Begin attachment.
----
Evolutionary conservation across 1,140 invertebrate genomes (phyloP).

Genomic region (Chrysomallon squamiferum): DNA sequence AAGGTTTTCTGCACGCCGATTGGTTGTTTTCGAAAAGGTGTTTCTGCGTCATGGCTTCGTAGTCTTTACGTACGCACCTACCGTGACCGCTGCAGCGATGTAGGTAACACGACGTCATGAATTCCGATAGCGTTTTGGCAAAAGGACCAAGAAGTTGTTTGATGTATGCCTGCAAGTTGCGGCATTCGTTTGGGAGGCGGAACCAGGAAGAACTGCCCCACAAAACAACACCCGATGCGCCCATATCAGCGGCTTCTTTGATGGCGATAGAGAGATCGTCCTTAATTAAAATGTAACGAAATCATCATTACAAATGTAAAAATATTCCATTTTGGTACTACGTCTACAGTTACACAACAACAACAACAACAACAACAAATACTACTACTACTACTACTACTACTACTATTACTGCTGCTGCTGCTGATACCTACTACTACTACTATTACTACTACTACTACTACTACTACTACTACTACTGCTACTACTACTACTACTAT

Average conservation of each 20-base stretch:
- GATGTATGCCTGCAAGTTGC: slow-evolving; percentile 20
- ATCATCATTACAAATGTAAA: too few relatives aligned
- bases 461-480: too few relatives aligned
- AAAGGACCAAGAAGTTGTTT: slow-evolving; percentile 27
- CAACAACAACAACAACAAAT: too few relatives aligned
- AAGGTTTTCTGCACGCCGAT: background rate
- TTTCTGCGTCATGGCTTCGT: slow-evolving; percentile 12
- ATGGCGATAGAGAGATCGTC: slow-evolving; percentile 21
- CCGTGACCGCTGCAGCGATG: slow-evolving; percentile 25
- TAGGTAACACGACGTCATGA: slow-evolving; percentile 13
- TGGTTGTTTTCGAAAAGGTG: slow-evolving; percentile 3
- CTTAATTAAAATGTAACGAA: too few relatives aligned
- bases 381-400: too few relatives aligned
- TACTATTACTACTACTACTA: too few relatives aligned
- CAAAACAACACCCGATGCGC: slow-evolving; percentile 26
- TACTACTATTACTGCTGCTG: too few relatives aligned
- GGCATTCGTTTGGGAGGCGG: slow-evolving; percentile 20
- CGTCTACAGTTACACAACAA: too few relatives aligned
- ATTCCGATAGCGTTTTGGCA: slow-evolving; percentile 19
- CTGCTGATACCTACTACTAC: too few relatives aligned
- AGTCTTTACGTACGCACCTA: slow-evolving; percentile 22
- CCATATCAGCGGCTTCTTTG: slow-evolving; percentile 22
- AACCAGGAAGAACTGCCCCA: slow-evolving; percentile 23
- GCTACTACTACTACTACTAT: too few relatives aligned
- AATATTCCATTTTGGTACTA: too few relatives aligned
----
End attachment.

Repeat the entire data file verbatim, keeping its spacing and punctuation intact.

Evolutionary conservation across 1,140 invertebrate genomes (phyloP).

Genomic region (Chrysomallon squamiferum): DNA sequence AAGGTTTTCTGCACGCCGATTGGTTGTTTTCGAAAAGGTGTTTCTGCGTCATGGCTTCGTAGTCTTTACGTACGCACCTACCGTGACCGCTGCAGCGATGTAGGTAACACGACGTCATGAATTCCGATAGCGTTTTGGCAAAAGGACCAAGAAGTTGTTTGATGTATGCCTGCAAGTTGCGGCATTCGTTTGGGAGGCGGAACCAGGAAGAACTGCCCCACAAAACAACACCCGATGCGCCCATATCAGCGGCTTCTTTGATGGCGATAGAGAGATCGTCCTTAATTAAAATGTAACGAAATCATCATTACAAATGTAAAAATATTCCATTTTGGTACTACGTCTACAGTTACACAACAACAACAACAACAACAACAAATACTACTACTACTACTACTACTACTACTATTACTGCTGCTGCTGCTGATACCTACTACTACTACTATTACTACTACTACTACTACTACTACTACTACTACTGCTACTACTACTACTACTAT

Average conservation of each 20-base stretch:
- GATGTATGCCTGCAAGTTGC: slow-evolving; percentile 20
- ATCATCATTACAAATGTAAA: too few relatives aligned
- bases 461-480: too few relatives aligned
- AAAGGACCAAGAAGTTGTTT: slow-evolving; percentile 27
- CAACAACAACAACAACAAAT: too few relatives aligned
- AAGGTTTTCTGCACGCCGAT: background rate
- TTTCTGCGTCATGGCTTCGT: slow-evolving; percentile 12
- ATGGCGATAGAGAGATCGTC: slow-evolving; percentile 21
- CCGTGACCGCTGCAGCGATG: slow-evolving; percentile 25
- TAGGTAACACGACGTCATGA: slow-evolving; percentile 13
- TGGTTGTTTTCGAAAAGGTG: slow-evolving; percentile 3
- CTTAATTAAAATGTAACGAA: too few relatives aligned
- bases 381-400: too few relatives aligned
- TACTATTACTACTACTACTA: too few relatives aligned
- CAAAACAACACCCGATGCGC: slow-evolving; percentile 26
- TACTACTATTACTGCTGCTG: too few relatives aligned
- GGCATTCGTTTGGGAGGCGG: slow-evolving; percentile 20
- CGTCTACAGTTACACAACAA: too few relatives aligned
- ATTCCGATAGCGTTTTGGCA: slow-evolving; percentile 19
- CTGCTGATACCTACTACTAC: too few relatives aligned
- AGTCTTTACGTACGCACCTA: slow-evolving; percentile 22
- CCATATCAGCGGCTTCTTTG: slow-evolving; percentile 22
- AACCAGGAAGAACTGCCCCA: slow-evolving; percentile 23
- GCTACTACTACTACTACTAT: too few relatives aligned
- AATATTCCATTTTGGTACTA: too few relatives aligned